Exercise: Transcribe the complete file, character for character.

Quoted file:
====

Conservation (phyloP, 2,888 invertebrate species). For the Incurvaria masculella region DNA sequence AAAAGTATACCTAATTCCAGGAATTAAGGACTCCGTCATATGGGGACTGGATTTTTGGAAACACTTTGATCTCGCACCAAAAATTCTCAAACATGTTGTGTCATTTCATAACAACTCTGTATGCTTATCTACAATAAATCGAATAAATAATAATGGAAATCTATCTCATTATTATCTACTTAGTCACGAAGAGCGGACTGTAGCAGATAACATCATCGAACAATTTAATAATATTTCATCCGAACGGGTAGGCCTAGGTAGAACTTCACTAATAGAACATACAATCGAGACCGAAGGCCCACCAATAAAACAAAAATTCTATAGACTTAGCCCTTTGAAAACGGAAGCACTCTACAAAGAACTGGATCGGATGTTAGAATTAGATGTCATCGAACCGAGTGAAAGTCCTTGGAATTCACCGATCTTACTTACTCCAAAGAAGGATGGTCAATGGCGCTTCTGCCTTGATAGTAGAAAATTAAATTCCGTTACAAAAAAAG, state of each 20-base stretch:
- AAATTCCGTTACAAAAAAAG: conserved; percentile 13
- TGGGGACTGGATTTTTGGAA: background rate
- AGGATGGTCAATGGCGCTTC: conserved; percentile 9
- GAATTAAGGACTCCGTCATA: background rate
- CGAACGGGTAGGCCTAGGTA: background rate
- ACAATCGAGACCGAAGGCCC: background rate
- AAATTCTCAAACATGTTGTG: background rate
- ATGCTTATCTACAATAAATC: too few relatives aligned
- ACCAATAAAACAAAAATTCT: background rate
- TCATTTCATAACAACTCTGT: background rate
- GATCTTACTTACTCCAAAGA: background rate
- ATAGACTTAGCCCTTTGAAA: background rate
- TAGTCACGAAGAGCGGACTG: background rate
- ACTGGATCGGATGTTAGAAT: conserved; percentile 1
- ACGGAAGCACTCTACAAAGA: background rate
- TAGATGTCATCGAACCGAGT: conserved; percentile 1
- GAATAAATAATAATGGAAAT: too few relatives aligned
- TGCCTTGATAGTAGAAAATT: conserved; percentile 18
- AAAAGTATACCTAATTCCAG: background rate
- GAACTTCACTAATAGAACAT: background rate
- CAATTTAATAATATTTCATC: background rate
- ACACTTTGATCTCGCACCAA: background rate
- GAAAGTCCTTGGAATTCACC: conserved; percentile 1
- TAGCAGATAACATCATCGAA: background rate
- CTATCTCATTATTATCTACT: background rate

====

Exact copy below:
Conservation (phyloP, 2,888 invertebrate species). For the Incurvaria masculella region DNA sequence AAAAGTATACCTAATTCCAGGAATTAAGGACTCCGTCATATGGGGACTGGATTTTTGGAAACACTTTGATCTCGCACCAAAAATTCTCAAACATGTTGTGTCATTTCATAACAACTCTGTATGCTTATCTACAATAAATCGAATAAATAATAATGGAAATCTATCTCATTATTATCTACTTAGTCACGAAGAGCGGACTGTAGCAGATAACATCATCGAACAATTTAATAATATTTCATCCGAACGGGTAGGCCTAGGTAGAACTTCACTAATAGAACATACAATCGAGACCGAAGGCCCACCAATAAAACAAAAATTCTATAGACTTAGCCCTTTGAAAACGGAAGCACTCTACAAAGAACTGGATCGGATGTTAGAATTAGATGTCATCGAACCGAGTGAAAGTCCTTGGAATTCACCGATCTTACTTACTCCAAAGAAGGATGGTCAATGGCGCTTCTGCCTTGATAGTAGAAAATTAAATTCCGTTACAAAAAAAG, state of each 20-base stretch:
- AAATTCCGTTACAAAAAAAG: conserved; percentile 13
- TGGGGACTGGATTTTTGGAA: background rate
- AGGATGGTCAATGGCGCTTC: conserved; percentile 9
- GAATTAAGGACTCCGTCATA: background rate
- CGAACGGGTAGGCCTAGGTA: background rate
- ACAATCGAGACCGAAGGCCC: background rate
- AAATTCTCAAACATGTTGTG: background rate
- ATGCTTATCTACAATAAATC: too few relatives aligned
- ACCAATAAAACAAAAATTCT: background rate
- TCATTTCATAACAACTCTGT: background rate
- GATCTTACTTACTCCAAAGA: background rate
- ATAGACTTAGCCCTTTGAAA: background rate
- TAGTCACGAAGAGCGGACTG: background rate
- ACTGGATCGGATGTTAGAAT: conserved; percentile 1
- ACGGAAGCACTCTACAAAGA: background rate
- TAGATGTCATCGAACCGAGT: conserved; percentile 1
- GAATAAATAATAATGGAAAT: too few relatives aligned
- TGCCTTGATAGTAGAAAATT: conserved; percentile 18
- AAAAGTATACCTAATTCCAG: background rate
- GAACTTCACTAATAGAACAT: background rate
- CAATTTAATAATATTTCATC: background rate
- ACACTTTGATCTCGCACCAA: background rate
- GAAAGTCCTTGGAATTCACC: conserved; percentile 1
- TAGCAGATAACATCATCGAA: background rate
- CTATCTCATTATTATCTACT: background rate